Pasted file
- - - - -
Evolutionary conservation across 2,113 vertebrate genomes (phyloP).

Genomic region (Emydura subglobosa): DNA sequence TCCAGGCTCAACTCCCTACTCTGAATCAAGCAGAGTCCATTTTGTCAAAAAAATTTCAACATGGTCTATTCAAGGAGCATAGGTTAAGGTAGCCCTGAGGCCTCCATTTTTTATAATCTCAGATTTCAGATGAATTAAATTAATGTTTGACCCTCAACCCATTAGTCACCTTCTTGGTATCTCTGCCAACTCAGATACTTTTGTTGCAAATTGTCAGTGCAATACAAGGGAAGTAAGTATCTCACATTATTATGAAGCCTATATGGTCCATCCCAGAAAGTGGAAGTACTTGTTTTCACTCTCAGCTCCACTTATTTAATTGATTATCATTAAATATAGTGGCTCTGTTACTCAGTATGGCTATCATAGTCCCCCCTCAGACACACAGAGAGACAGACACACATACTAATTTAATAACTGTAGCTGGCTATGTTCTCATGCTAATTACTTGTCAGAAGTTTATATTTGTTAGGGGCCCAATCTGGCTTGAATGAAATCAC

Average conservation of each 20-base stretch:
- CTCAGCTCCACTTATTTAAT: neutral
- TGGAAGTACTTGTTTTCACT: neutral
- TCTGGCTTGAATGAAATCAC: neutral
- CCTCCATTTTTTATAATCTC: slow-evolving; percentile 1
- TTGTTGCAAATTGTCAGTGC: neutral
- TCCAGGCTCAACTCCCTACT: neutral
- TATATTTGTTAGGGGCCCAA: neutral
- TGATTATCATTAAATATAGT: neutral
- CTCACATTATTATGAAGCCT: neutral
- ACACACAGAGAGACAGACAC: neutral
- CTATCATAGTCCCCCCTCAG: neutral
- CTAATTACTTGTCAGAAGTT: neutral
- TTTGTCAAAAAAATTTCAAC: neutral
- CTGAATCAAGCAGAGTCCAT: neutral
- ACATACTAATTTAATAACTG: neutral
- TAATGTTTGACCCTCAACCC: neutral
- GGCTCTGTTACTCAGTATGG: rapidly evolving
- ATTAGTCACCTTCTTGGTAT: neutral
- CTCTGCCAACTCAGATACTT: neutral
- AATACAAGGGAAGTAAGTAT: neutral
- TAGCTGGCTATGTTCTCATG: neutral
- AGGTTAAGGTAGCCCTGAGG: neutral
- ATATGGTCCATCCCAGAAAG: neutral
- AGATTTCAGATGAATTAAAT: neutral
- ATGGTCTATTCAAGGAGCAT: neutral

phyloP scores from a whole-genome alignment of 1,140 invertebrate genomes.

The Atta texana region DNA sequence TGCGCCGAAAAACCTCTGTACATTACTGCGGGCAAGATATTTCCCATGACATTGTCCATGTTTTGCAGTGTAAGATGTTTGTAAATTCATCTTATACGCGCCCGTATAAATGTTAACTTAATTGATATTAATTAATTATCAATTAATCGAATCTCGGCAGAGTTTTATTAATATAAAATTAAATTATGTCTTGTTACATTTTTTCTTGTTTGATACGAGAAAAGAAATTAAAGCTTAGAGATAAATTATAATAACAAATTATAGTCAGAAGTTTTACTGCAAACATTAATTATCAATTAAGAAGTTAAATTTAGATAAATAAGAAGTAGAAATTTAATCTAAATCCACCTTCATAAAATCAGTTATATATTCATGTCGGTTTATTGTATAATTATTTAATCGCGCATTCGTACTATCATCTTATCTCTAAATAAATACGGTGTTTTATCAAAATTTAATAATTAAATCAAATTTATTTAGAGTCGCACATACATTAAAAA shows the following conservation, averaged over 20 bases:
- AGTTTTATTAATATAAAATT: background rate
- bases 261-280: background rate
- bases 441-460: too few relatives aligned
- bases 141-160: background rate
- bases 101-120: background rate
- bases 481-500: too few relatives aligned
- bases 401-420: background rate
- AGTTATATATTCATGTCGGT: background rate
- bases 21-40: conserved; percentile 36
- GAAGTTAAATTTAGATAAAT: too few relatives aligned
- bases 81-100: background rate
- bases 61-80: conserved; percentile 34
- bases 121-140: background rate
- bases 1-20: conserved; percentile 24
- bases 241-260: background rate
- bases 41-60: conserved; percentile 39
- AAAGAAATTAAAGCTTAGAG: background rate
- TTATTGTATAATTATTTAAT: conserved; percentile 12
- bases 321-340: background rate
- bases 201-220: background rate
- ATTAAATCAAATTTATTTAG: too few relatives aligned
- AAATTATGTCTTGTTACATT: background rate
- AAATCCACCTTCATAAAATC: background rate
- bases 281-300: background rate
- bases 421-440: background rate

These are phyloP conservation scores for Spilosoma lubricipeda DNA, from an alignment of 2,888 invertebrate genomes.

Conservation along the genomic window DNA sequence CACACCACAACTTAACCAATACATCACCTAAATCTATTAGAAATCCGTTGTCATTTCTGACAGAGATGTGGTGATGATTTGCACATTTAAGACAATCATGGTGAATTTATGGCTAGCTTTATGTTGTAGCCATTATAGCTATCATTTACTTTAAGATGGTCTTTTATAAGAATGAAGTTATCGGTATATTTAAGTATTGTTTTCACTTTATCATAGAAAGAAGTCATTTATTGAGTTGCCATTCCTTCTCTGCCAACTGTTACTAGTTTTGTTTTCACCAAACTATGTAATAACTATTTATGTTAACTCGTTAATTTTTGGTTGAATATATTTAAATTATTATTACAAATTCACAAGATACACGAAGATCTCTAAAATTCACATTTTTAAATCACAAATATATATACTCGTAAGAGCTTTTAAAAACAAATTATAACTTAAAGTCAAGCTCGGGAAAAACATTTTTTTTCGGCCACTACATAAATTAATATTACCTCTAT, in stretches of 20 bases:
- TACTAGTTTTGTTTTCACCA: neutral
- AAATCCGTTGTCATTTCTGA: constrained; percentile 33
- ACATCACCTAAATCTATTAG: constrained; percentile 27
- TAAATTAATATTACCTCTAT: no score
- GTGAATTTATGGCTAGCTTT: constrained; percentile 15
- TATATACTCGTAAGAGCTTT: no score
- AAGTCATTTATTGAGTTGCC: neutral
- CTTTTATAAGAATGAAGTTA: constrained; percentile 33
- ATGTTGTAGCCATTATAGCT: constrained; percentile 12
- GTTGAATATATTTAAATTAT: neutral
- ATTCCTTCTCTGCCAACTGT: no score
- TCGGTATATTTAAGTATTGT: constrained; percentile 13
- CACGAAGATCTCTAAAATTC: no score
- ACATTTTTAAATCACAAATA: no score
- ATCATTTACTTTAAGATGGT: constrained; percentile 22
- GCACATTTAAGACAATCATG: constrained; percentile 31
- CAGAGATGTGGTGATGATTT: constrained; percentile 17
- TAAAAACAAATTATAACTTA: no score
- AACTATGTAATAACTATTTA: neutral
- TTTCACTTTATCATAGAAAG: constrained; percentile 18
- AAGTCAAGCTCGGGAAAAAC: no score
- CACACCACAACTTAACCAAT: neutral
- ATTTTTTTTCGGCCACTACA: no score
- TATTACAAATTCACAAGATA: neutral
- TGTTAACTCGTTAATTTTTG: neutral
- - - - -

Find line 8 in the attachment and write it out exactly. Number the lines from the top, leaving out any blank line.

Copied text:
- TTGTTGCAAATTGTCAGTGC: neutral